Fiona Apple – Fetch the Bolt Cutters

Fiona Apple has had an interesting career, the singer-songwriter first came into prominence in the late 90’s with her bold brand of contemporary pop music. In her fifth album Fetch the Bolt Cutters, she leaves all conventions behind — cutting through the chain link fence with gusto. This album is dense, running at almost an hour, with unusual sonic elements and themes that will keep listeners on their toes. Rhythm is the base foundation to most of its tracks, and everything that you can point to a microphone is used as percussion, from household tools to furniture. Harmonic elements are sparse, with only the bass and piano having prominent use. Star of the show is Apple’s ingenious lyricism, each track’s word count could rival a theatrical number or a rap song. She’s been through a lot in her career and she’s not afraid to lay it all down. Knowing her own mind is a major theme, and it delves deep into her frustrations and experiences. The overall result is a unique, whimsical symphony that’s easy to listen to but could take you a while to fully digest.

“I Want You To Love Me” opens up with a flowing piano progression that shifts between classical and boogie-woogie. She acknowledges the good and bad experiences in her career and accepts that at the end of it all she would be gone. In spite of this she knows it isn’t futile : “And I know none of this will matter in the long run / But I know a sound is still a sound around no one”.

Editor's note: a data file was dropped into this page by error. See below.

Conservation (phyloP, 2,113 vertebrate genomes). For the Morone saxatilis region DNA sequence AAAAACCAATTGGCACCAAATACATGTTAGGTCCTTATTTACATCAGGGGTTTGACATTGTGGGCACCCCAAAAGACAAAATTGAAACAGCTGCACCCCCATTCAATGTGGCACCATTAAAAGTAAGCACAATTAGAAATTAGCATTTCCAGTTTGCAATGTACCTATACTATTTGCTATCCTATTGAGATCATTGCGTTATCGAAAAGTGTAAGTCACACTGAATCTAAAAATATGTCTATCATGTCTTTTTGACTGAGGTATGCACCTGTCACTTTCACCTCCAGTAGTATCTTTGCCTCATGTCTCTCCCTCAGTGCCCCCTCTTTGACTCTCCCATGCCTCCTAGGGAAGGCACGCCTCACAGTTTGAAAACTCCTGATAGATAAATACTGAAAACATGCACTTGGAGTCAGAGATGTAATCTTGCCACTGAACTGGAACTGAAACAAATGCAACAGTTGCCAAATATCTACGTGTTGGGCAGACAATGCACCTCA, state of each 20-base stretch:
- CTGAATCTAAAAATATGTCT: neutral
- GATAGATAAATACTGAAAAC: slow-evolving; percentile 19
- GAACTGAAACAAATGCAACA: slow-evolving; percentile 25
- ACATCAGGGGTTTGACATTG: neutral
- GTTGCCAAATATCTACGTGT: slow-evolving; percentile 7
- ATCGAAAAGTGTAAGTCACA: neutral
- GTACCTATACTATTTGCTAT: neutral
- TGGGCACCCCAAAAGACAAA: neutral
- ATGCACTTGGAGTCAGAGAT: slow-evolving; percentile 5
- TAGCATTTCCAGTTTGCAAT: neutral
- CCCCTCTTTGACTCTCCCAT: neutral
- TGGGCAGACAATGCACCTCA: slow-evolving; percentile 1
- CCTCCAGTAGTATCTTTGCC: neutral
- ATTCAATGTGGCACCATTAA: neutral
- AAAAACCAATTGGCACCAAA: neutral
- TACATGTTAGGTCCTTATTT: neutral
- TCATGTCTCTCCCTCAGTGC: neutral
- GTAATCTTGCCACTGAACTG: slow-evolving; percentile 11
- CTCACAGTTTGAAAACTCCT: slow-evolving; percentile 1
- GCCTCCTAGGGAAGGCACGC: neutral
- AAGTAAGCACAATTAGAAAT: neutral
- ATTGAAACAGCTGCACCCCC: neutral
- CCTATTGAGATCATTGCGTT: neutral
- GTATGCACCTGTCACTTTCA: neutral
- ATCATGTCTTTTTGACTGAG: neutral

“Shameika” is one of those odd memories from childhood where someone says something that sticks with you forever. Apple recounts an encounter with bullying as a kid. She recounts her struggle in trying to fit in, but an old friend of hers cuts her off and tells her she’s better than that: “Shameika said I had potential.”

The title track is a coming-of-age story. Growing up can be harsh for anyone, especially with all the looming expectations and established traditions. “Fetch the Bolt Cutters” is about getting yourself out of these society-imposed barriers, and doing your best to find the freedom to live your life. 

“Heavy Balloon” meshes tribal rhythms with blues. Apple’s vocals adapts a grittiness that takes you to the Mississippi Delta. It talks about carrying depression on your shoulders: “The bottom begins to feel like the only safe place that you know”. But wraps it up in a quirky yet triumphant declaration of hope and willingness to move forward: “I spread like strawberries / I climb like peas and beans.”

Fetch Me The Bolt Cutters is an achievement in avante garde songwriting. It is the mark of an artist who’s confident in their ability, and is now ready to move into unexplored ground, while sneering at the gatekeepers guarding the way. One line from “Under the table” encompasses this collection pretty well : “Kick me under the table all you want / I won’t shut up, I won’t shut up”.


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